Carmel woman prepares for Mrs. America
By Amanda Foust
Beautiful gowns, perfect hair and flawless makeup is how most people picture beauty pageants. However, Carmel’s own Shelly Walters is much more than a “pretty face.” On Aug. 29, Mrs. America will be selected from women all over the country and Walters will be representing the state as Mrs. Indiana.
Walters will be headed to Tucson, Ariz., to compete for the Mrs. America title over a span of eight days. She will be involved with many hours of preparation, photo shoots and rehearsals. She will also be competing through an interview with a panel of judges and through a swimsuit and evening gown competition.
The competition includes a costume as well, and Walters will be wearing an Indy 500-themed race suit and helmet.
She said: “It won’t be glamorous, but it will be real from the track.”
Beyond the glamor, it is clear Walters is most excited about her platform.
“The Mrs. America pageant is basically a competition like Miss America or Miss USA. It’s another pageant system but more involved because women have the ability to push their platforms more because they are established women,” she said.
Mrs. Indiana’s platform this year is Make Good Decisions. This is an organization that educates teens and young adults on the dangers of underage drinking and other destructive behaviors. The organization was developed due to Indiana’s Lifeline law, which provides immunity to minors for certain substance abuse offenses if they seek help in a medical emergency or report a crime.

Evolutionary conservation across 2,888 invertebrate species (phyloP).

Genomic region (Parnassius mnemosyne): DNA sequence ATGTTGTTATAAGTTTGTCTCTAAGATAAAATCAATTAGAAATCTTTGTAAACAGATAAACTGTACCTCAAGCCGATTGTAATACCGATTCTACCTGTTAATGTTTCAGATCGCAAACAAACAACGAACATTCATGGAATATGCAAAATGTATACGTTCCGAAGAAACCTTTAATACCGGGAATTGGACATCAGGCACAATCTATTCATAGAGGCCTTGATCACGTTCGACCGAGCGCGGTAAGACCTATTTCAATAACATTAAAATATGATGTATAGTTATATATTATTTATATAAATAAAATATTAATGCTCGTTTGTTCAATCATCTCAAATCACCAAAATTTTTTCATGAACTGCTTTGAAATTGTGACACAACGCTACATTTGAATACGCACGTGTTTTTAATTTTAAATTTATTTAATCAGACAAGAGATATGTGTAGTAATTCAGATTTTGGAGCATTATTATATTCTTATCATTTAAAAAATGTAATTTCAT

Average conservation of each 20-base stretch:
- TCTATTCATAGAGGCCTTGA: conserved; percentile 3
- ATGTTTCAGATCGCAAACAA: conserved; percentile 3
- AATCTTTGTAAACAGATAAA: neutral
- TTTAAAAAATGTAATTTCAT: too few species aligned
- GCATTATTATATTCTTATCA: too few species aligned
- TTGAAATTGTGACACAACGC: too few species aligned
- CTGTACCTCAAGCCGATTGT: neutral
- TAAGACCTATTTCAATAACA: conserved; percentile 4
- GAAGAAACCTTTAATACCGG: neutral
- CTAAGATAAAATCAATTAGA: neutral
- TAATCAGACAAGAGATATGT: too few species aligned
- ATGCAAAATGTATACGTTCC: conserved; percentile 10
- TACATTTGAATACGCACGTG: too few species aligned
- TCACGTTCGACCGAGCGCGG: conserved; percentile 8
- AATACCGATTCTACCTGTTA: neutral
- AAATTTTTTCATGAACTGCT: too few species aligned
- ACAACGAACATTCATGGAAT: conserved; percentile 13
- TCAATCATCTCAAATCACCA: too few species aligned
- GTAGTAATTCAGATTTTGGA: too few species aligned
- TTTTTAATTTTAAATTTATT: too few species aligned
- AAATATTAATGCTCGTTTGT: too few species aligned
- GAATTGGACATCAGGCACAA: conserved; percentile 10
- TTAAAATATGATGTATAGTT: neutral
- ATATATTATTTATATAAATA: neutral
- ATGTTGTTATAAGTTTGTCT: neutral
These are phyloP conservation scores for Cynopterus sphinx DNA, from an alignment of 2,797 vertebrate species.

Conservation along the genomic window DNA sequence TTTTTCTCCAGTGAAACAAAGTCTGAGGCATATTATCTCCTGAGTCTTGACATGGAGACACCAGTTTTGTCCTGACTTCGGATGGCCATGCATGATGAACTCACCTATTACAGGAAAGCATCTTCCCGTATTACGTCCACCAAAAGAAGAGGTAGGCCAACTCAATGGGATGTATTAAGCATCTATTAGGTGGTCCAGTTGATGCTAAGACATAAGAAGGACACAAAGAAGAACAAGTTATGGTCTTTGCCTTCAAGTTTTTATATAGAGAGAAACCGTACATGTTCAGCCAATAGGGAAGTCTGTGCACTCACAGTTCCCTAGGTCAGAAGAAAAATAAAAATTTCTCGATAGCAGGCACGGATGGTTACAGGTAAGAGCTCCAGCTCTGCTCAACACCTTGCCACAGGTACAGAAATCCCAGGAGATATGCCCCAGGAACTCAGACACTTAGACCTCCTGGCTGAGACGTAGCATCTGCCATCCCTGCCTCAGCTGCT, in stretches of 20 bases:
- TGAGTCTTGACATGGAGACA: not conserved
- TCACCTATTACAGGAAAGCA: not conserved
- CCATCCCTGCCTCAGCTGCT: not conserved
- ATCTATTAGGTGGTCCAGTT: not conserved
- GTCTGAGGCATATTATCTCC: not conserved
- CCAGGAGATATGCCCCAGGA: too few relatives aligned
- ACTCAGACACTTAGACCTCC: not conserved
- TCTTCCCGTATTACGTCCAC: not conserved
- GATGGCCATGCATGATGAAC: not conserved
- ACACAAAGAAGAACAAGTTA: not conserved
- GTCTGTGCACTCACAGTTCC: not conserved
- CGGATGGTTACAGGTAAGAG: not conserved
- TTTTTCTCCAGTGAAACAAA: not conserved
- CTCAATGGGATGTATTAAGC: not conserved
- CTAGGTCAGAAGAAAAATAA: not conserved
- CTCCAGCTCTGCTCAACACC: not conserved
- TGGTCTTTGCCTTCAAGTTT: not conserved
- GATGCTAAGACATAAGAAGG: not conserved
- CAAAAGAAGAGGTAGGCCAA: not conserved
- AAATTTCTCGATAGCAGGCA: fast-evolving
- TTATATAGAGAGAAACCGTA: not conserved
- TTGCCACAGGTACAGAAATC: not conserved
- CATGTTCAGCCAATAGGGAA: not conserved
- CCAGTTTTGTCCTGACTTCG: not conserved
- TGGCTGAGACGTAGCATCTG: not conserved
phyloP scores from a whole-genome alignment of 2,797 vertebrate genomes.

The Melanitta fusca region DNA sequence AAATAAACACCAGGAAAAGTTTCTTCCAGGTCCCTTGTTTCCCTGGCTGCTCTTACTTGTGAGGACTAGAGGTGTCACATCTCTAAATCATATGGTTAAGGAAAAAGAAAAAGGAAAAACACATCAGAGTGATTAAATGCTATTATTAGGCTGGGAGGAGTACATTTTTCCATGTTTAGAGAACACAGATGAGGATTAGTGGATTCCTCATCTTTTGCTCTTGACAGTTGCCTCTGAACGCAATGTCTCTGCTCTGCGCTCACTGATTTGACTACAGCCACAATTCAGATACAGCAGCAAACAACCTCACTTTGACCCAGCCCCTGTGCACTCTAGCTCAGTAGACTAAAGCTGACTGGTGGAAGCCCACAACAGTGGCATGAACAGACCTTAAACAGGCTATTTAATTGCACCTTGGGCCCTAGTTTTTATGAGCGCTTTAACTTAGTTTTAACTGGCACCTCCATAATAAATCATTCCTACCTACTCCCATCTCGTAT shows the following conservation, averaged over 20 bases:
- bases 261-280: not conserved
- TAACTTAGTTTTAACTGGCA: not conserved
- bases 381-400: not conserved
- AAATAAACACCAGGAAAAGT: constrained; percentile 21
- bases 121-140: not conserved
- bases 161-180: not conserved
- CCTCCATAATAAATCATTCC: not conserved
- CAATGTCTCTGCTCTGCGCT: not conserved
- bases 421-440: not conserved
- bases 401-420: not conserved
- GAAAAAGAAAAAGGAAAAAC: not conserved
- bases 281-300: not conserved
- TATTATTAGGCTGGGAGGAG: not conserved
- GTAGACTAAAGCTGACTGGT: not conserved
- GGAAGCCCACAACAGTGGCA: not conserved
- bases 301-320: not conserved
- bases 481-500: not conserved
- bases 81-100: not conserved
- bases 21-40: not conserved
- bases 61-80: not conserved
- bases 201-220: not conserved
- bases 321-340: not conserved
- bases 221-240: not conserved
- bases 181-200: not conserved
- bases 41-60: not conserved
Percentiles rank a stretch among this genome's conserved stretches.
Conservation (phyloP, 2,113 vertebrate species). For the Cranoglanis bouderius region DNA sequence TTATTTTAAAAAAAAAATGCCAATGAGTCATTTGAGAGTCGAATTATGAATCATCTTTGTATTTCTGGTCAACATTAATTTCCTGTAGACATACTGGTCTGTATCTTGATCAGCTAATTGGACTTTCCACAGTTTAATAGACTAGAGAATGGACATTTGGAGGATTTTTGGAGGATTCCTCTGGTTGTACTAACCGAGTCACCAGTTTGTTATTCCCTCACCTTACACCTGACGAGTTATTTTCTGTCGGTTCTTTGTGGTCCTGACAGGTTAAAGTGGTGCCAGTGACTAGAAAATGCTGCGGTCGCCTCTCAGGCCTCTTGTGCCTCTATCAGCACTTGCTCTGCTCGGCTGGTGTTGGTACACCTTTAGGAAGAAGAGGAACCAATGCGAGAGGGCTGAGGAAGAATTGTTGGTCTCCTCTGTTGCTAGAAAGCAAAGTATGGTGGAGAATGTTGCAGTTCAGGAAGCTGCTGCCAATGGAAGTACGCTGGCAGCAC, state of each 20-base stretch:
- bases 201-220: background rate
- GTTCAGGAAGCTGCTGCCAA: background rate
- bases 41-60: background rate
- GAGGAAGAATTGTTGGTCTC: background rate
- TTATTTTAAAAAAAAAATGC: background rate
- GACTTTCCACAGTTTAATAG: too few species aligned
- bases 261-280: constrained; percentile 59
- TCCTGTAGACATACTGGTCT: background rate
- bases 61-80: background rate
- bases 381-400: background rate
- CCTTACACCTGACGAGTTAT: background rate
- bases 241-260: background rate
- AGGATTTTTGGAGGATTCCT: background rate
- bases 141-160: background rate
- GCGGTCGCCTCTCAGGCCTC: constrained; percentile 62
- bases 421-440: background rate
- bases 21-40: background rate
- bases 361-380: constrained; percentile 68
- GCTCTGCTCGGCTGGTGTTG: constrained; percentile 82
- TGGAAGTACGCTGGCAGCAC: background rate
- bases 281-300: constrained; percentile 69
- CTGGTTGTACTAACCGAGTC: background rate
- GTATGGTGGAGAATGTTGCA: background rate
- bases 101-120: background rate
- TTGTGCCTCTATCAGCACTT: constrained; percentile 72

Walters shared how many young people lose their lives due to teens and young adults being too scared to call for help if there is someone in need if those involved are underage and committing a crime. The Lifeline Law hits close to home for Walters.
Her close friends Dawn and Norm lost their son, Brett, due to alcohol poisoning that was not treated in time.
Walters said the loss could have been prevented. Brett was at a party involving underage drinking before heading off to college the next day when he had too much to drink and no one was aware of the Lifeline Law.
Those around him were too afraid to call for help, so they allowed him to pass out without seeking the medical attention he needed.
“It is a very emotional story and it hits many kids hard,” she said of telling Brett’s story.
The Lifeline Law would have protected those involved from being arrested. Walters has a strong desire to use the Mrs. America pageant opportunity to share this law with all 50 delegates in hopes each one will take this information to their home state.
“I just hope to get someone to listen to me and connect with me and maybe one day this law will be in all 50 states,” Walters said.